13. northwinds

    northwinds Minister of Fire

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    I use a plastic 18 gallon tote container. It keeps the debris inside. The first system that I had--carrying
    it by the armful--left a mess.
  14. waynek

    waynek Member

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    My heating stove is in the basement and years ago I brought a wheelbarrow load of wood to the back door and used a copper boiler to haul the wood down a flight of stairs over to a wood box next to the stove. The wood box will hold two wheelbarrow loads.

    Several years ago I hinged a basement window and built a portable chute of galvanized sheet metal to insert through the open window. Fill the wheelbarrow at the woodshed and park it next to the window. The only drawback is the setup requires two people. One to start the split down the chute and another person at the other end to remove the splits from the chute and stack into the woodbox.

    My two kids did not like to receive the wood and fill the woodbox, rather they liked to operate the wheelbarrow and chuck the splits down the chute. The kids are grown and gone...now my wife and I work together.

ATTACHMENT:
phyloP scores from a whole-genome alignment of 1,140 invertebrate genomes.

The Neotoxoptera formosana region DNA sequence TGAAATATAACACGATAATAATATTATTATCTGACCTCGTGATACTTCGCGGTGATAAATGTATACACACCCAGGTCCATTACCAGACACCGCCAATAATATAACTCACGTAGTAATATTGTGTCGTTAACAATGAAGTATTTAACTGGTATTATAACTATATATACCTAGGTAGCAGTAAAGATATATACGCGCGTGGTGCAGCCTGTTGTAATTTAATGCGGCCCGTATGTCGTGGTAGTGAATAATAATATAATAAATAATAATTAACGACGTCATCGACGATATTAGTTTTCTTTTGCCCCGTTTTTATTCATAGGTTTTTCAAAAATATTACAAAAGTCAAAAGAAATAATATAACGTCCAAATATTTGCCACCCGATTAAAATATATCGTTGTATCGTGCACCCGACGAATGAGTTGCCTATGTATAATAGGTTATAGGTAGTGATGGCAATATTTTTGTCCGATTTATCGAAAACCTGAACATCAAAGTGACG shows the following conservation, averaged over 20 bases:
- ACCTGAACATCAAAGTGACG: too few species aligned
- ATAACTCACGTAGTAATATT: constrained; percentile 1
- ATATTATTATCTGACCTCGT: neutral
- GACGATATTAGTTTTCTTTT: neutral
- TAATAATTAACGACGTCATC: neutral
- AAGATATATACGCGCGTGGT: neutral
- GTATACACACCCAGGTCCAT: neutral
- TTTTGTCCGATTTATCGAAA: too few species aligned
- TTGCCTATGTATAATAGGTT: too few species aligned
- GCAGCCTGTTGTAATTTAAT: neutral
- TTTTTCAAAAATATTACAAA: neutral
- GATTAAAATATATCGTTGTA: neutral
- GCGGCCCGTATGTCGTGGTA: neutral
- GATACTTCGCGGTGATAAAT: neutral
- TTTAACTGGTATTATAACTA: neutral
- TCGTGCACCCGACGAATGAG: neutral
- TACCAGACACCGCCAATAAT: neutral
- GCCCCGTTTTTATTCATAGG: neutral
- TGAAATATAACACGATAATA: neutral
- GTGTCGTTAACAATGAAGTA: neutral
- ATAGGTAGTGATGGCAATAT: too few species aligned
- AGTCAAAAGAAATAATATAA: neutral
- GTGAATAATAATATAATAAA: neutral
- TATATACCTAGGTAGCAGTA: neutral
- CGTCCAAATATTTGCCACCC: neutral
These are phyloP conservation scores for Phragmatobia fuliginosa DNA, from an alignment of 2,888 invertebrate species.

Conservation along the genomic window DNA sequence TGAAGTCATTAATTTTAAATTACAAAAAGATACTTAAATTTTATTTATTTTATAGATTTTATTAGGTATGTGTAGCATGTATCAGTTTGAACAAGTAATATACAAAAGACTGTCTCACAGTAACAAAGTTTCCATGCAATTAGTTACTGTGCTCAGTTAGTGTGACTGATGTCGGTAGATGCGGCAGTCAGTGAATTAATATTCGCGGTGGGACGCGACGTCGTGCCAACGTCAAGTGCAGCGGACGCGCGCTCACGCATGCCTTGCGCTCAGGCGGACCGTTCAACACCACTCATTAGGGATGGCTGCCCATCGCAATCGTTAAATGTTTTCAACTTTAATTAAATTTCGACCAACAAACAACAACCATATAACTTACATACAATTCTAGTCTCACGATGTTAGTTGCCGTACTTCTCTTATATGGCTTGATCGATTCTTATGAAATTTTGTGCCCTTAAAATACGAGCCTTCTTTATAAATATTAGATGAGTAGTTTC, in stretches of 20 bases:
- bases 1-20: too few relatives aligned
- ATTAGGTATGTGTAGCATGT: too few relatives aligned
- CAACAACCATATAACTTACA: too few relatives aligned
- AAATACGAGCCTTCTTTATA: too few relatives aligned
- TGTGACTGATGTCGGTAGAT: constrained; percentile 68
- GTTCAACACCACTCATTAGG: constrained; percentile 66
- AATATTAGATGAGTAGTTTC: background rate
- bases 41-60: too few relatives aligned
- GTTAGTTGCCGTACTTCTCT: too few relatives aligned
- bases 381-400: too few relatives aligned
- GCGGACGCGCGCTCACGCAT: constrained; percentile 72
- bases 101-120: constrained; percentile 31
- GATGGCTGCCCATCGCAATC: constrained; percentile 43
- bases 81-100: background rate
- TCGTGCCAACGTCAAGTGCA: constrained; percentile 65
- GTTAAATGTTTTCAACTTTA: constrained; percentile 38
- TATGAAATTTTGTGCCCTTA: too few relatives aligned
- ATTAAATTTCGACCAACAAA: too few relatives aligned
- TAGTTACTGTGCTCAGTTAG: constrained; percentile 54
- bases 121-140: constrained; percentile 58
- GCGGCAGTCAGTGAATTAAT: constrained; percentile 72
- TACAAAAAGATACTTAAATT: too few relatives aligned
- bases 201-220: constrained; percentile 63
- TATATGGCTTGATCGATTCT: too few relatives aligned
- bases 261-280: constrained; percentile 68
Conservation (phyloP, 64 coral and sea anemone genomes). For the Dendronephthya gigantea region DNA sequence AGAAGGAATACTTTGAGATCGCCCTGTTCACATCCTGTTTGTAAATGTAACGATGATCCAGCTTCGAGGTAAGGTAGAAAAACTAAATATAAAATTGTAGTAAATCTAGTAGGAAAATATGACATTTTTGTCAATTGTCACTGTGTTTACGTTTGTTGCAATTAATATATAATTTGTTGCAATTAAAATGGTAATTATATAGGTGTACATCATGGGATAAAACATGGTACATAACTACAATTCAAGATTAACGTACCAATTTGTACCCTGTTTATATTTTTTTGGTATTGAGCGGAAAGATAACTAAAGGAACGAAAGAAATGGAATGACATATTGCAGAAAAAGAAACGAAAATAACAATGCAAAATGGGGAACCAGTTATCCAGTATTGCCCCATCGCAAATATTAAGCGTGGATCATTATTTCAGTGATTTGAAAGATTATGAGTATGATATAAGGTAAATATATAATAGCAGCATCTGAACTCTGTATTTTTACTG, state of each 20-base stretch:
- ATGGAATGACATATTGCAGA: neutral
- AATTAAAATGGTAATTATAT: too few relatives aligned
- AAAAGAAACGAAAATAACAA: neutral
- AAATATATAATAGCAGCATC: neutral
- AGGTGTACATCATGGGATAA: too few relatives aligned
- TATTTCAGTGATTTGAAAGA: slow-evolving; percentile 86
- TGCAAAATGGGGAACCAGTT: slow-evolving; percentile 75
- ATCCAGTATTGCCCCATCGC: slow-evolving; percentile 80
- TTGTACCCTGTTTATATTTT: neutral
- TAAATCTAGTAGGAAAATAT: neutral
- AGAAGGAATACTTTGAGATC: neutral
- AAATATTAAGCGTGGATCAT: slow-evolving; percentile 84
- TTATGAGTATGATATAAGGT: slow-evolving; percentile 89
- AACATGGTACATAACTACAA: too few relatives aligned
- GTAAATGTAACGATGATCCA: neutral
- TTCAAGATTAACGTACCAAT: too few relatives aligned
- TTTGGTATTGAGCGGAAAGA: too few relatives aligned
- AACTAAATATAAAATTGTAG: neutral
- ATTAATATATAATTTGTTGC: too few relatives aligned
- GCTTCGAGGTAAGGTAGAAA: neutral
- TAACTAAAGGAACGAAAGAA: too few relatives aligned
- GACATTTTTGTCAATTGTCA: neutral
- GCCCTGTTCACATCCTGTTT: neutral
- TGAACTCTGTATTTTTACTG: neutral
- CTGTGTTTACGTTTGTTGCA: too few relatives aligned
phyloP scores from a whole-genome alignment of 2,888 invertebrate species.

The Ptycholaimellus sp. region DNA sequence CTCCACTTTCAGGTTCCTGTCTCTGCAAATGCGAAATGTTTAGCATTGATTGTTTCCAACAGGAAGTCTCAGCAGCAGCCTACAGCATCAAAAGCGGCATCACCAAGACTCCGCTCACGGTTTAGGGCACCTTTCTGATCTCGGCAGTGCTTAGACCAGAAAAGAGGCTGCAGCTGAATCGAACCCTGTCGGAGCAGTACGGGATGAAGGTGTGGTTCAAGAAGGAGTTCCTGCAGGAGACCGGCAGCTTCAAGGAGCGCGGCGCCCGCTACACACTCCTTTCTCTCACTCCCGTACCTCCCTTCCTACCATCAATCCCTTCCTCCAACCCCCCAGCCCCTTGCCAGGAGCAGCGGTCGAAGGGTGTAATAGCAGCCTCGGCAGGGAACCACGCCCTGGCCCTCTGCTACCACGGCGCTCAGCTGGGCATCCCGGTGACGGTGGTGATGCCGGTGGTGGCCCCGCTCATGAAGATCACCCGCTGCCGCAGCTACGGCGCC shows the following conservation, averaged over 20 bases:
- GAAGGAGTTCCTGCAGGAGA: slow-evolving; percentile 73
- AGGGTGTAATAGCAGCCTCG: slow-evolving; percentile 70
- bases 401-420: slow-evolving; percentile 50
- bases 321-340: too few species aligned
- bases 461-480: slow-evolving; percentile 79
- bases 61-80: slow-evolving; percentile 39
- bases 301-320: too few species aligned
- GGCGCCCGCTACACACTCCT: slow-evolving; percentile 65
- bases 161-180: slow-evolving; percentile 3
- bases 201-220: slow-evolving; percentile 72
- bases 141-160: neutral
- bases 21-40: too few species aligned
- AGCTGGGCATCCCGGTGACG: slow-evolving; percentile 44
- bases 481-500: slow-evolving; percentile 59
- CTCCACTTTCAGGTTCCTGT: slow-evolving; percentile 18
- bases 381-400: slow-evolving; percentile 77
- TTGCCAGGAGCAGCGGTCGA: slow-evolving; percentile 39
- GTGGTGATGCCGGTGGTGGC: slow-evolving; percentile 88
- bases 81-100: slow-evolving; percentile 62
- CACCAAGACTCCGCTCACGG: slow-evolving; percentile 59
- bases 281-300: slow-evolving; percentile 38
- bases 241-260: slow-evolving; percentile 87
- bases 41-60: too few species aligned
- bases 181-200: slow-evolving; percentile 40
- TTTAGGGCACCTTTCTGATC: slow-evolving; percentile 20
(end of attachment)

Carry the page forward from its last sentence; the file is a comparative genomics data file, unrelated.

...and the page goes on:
Jackpine
  15. rphurley

    rphurley Feeling the Heat

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    I use the lawn tractor and cart to move wood from the pile to my front door, where there is a landing that holds about 2 weeks worth. Of course I have to time the restock for when there is minimal snow on the ground. Even with chains on my tires I sometime have difficulty making it up the slight incline with a huge load of wood in the cart.
  16. waynek

    waynek Member

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    I always admired my Grandfather's process in the bringing firewood from the wood pile to the stove. His house was a classic midwestern farm house and a large heating stove was on the first floor in a large room...combination kitchen/living room. There was a framed-in woodbox on the outside of the wall closest to the stove. It had a hinged weatherproof lid on it. On the inside of the wall was a hinged wall opening that gave direct access to the firewood.